by Michelle Welch
“Your beauty should not come from outward adornment, such as elaborate hairstyles and the wearing of gold jewelry or fine clothes. Rather, it should be that of your inner self, the unfading beauty of a gentle and quiet spirit, which is of great worth in God’s sight.”
1 Peter 3:3-5 NIV
Traveling can be a very interesting experience. There is so much to do to get ready, so much preparation for just getting to the gate at the airline. Gone are the days of throwing everything into a backpack and running for the airplane at the last minute. Everything that goes into the bag has to be scrutinized, eliminating the possibility of being accused of trying to overpower the captain with an electric toothbrush. Shoes have to be removed, so there is a need to make sure that clean socks are worn or that a fresh pedicure sparkles on the toes.
In line at the airport, I always wrestle to get my laptop out of the bag, my 3-1-1 baggie, my license back into my wallet, my phone out of my pocket, and keep unmentionables from falling out of my carry-on bag. Then I have to put it all back together while getting my shoes back on. I’ve learned to have no big jewelry, no big metal hair clips, no fancy cowgirl belts, no food of any kind. Did you know that a really expensive jar of salsa that I bought from a quaint little shop is now considered a terrorist threat? Seriously! Last I knew, there weren’t a lot of planes being brought down by chips and salsa. But who am I to question?
That day I had been running late, as usual, getting to the airport. My attire was blue jeans, a ratty old red pullover sweater, my daughter’s backpack, and a well-worn Disney World duffel bag that I love but looks like something an eight-year-old would drag along behind them. I was not wearing makeup or jewelry, and my hair was rather wild looking, having been brushed with a dog brush at the last minute. As I made my way to the gate area, I noticed how differently I was being treated—rather rudely by some people.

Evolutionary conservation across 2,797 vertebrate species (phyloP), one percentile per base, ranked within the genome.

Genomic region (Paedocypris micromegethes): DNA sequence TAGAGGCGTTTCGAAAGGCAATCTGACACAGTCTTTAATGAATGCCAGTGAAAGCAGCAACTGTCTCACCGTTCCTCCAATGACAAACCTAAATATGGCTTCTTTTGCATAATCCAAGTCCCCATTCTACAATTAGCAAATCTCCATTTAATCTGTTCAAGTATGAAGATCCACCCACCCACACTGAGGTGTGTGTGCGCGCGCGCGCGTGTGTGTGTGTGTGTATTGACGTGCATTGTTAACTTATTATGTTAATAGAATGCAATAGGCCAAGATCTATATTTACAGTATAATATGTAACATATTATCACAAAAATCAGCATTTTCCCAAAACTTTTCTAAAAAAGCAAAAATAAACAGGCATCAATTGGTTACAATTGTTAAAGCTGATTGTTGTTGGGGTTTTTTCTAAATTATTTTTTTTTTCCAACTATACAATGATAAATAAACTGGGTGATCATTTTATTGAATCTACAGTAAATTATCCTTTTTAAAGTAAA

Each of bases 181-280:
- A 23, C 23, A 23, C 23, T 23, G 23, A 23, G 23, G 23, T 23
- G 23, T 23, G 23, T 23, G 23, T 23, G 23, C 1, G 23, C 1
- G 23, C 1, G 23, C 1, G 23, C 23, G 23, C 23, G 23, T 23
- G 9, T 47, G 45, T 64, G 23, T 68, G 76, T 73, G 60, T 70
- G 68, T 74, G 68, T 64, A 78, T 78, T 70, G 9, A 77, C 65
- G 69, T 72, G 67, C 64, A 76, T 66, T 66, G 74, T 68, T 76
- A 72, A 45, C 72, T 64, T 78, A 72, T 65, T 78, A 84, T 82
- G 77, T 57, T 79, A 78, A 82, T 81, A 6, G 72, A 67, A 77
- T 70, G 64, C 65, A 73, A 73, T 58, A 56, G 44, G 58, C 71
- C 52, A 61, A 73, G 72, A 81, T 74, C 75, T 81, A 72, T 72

A well-dressed woman in front of me was given first class treatment before she even opened her mouth. When I stepped up to the counter, the lady gave me a quick glance, dismissed me with her eyes, and in an abrupt tone asked what I needed! Are we that shallow in our society? Is it that important that I be materialistically (is that a word?) beautiful to be shown respect? I was polite and soft-spoken when I requested an upgrade, and she looked at me like I had grown two heads. She said none were available. I told her that I was looking at the upgrade list on my iPhone, and would she please pull up my member number? Her expression changed immediately, and her demeanor became very apologetic. Despite the respect I lost for her at that moment, I continued to be polite. A woman treating a sister like that just because I didn’t look like I was “somebody” made me very sad.
I am glad that I am a somebody. I am glad that my Father looks at me every day and sees the inner beauty and the strength that my faith gives me. I am glad that I can look in the mirror, and see a woman who is of great worth in the eyes of the only One who matters. Sisters, always remember that it does not matter how we look on the outside. We are all a somebody. The woman you look past today may be the angel you need tomorrow. I pray that I never consider outward adornment the worth of another sister. Our Abba has said that we will all be made perfect when we reach His side. Who really knows what perfection is? We may become completely transformed from what we see in the mirror today.
Please let others see Christ reflected in me. Let my inner beauty shine forth, and let me always be a welcome sight to a stranger in need. And please let me make my connection in Dallas, and let my luggage make it to St Louis.
© Breath Of Life Womens Ministries 2014, Images from Pinterest.
Parts of this were published on Michelle’s blog www.theunclaimedgift.com on 2/12/11
Holy Bible, New International Version®, NIV® Copyright © 1973, 1978, 1984, 2011 by Biblica, Inc.® Used by permission. All rights reserved worldwide.